Saturday, April 23, 2016

Prophets And Kings, Day 76. Jehoram King Of Judah, Part 2

Prophets And Kings
Day 76
Jehoram King Of Judah
Part 2

We conclude ours look at a bad king today. The prophet Elijah sends him a letter bouts just what a bad king him is.

2 CHRONICLES 21:12-20
"Jehoram received a letter from Elijah the prophet, which said: 'This is what the Lord, the God of your father David, says: 'You have not followed the ways of your father Jehoshaphat or of Asa king of Judah. But you have followed the ways of the kings of Israel, and you have led Judah and the people of Jerusalem to prostitute themselves, just as the house of Ahab did.'" (2 Chronicles 21:12-13a) The prophet reminds Jehoram of his heritage. He is descended from godly men like David and like his father Jehoshaphat and his grandfather Asa. Jehoram has strayed very far from the example these men set.

The prophet goes on to say, "You have also murdered your own brothers, members of your own family, men who were better than you." (2 Chronicles 21:13b) Jehoram grew up with his six brothers, playing together and getting into all the fun and all the scrapes that brothers get into. Yet after becoming king he somehow found it in his heart to turn on these men he should have loved enough to protect with all his might. And it's not as if he came from a dysfunctional family: his father and brothers were good men, according to the Scriptures, and I believe Jehoram received nothing but kindness from all of them. He killed his brothers because of his deep insecurity and fear. He killed them because he was power-hungry. He killed them because nothing in the world meant more to him than sitting on the throne. I doubt any of his brothers ever plotted to take the throne from him but in his heart he feared it. He believed they were motivated by the same passions that motivated him. And in this he erred greatly.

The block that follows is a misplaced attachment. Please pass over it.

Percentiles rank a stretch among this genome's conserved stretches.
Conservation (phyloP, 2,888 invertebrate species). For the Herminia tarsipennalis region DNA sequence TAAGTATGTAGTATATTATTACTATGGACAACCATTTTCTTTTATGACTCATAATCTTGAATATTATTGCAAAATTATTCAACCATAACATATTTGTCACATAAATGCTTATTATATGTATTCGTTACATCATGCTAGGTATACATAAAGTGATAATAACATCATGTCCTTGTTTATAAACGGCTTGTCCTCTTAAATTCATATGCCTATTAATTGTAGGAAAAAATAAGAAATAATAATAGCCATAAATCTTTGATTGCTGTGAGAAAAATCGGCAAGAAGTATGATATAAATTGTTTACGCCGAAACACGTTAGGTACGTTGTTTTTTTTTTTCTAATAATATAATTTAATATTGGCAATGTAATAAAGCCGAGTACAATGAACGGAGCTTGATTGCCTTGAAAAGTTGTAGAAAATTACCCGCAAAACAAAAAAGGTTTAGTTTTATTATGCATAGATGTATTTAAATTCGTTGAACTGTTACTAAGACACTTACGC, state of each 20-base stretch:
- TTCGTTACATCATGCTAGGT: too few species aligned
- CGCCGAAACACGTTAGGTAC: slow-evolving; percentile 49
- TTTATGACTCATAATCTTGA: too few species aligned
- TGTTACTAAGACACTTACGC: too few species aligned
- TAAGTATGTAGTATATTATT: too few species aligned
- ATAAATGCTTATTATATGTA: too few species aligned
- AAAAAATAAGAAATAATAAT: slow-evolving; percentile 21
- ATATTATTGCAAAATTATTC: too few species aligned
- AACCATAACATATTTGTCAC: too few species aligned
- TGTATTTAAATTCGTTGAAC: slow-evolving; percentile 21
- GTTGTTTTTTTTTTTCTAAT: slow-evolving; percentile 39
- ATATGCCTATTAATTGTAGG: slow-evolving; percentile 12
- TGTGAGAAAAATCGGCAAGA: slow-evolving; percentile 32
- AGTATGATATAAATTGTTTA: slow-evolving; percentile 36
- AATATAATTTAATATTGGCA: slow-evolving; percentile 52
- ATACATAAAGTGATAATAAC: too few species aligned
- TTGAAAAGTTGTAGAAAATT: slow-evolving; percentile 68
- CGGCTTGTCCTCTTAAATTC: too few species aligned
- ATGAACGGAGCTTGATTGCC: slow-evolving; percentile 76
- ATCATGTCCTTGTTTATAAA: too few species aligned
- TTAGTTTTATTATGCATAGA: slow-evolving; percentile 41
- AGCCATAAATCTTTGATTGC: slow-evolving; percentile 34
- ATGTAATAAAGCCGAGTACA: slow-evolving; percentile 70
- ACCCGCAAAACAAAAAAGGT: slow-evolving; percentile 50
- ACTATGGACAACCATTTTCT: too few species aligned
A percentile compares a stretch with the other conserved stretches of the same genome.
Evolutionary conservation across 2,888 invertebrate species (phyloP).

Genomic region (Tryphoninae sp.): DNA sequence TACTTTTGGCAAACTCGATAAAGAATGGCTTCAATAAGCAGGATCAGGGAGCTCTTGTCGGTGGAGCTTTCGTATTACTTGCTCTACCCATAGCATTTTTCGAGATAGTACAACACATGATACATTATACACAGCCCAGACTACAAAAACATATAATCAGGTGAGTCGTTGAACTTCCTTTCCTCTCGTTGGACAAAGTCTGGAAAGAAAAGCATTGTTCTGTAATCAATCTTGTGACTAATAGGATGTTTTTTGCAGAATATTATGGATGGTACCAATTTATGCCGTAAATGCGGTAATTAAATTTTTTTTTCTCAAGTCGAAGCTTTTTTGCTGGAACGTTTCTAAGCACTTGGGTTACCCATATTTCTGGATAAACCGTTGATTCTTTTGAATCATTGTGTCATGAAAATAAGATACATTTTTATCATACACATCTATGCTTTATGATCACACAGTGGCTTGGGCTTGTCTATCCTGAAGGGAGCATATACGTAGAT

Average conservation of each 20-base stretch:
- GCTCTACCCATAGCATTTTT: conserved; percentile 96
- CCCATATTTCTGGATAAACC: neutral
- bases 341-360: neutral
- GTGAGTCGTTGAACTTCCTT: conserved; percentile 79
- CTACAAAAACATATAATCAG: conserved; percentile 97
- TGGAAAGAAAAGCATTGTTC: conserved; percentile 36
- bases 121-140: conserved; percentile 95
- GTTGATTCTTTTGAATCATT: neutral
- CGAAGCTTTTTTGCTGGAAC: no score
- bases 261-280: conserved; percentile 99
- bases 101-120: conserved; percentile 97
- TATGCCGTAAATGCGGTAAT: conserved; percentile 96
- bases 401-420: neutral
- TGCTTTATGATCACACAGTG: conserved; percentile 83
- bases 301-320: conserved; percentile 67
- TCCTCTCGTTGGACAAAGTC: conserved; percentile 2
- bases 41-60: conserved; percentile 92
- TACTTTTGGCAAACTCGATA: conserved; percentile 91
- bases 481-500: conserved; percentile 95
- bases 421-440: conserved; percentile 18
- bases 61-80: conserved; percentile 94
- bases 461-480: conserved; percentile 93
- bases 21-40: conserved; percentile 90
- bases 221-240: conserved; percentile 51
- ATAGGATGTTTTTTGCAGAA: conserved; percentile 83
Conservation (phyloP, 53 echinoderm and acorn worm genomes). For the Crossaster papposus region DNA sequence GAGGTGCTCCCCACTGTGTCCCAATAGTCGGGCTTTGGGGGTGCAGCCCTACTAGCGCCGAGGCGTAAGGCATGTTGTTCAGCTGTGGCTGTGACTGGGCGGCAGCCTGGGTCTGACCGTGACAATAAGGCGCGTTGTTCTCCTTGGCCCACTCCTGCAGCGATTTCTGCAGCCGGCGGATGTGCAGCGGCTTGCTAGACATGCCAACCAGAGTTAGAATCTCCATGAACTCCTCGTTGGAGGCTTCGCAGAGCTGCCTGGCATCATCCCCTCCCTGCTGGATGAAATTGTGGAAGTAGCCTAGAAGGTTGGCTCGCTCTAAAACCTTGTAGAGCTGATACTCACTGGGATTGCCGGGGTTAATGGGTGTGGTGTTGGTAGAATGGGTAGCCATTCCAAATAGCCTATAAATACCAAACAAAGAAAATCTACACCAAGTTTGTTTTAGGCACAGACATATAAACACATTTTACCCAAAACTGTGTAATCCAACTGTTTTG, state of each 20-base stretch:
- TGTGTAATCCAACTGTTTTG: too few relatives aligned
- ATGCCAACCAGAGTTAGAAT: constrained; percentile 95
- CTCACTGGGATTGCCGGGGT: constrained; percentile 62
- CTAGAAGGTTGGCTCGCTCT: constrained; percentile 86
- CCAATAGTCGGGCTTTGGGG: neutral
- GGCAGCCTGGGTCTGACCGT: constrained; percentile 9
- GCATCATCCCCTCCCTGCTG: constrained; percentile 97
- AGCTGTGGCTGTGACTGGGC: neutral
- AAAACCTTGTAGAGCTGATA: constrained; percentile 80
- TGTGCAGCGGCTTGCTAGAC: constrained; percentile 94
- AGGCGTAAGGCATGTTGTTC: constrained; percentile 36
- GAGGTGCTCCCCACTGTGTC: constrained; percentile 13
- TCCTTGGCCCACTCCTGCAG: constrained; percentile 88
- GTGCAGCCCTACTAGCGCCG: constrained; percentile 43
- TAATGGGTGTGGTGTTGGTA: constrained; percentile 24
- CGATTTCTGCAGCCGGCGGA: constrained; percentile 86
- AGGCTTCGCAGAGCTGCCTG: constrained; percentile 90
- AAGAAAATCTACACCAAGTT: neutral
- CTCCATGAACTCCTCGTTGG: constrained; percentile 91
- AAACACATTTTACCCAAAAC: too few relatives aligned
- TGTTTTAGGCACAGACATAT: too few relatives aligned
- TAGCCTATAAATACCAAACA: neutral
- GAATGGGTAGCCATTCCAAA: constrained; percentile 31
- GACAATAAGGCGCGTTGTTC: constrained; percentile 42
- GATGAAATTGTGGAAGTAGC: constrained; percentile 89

Because Jehoram is such a sinner and has grievously harmed his family and his nation, the Lord pronounces judgment on him. "So now the Lord is about to strike your people, your sons, your wives and everything that is yours, with a heavy blow." (2 Chronicles 21:14) Jehoram's chief wife and queen was Athaliah, the daughter of King Ahab and his wife Jezebel, but Jehoram had other wives besides her. He probably had a harem and a multitude of children.

The final piece of bad news is this, "You yourself will be very ill with a lingering disease of the bowels, until the disease causes your bowels to come out." (2 Chronicles 21:15) I did some research online to try and find out what Jehoram's affliction might have been and there are several opinions but the most likely seems to be that he had colon cancer. In those days he couldn't go anywhere for chemo or radiation. The most anyone could have done for him was prepare potions for pain relief, and I doubt those were as effective as the pain relievers we have today.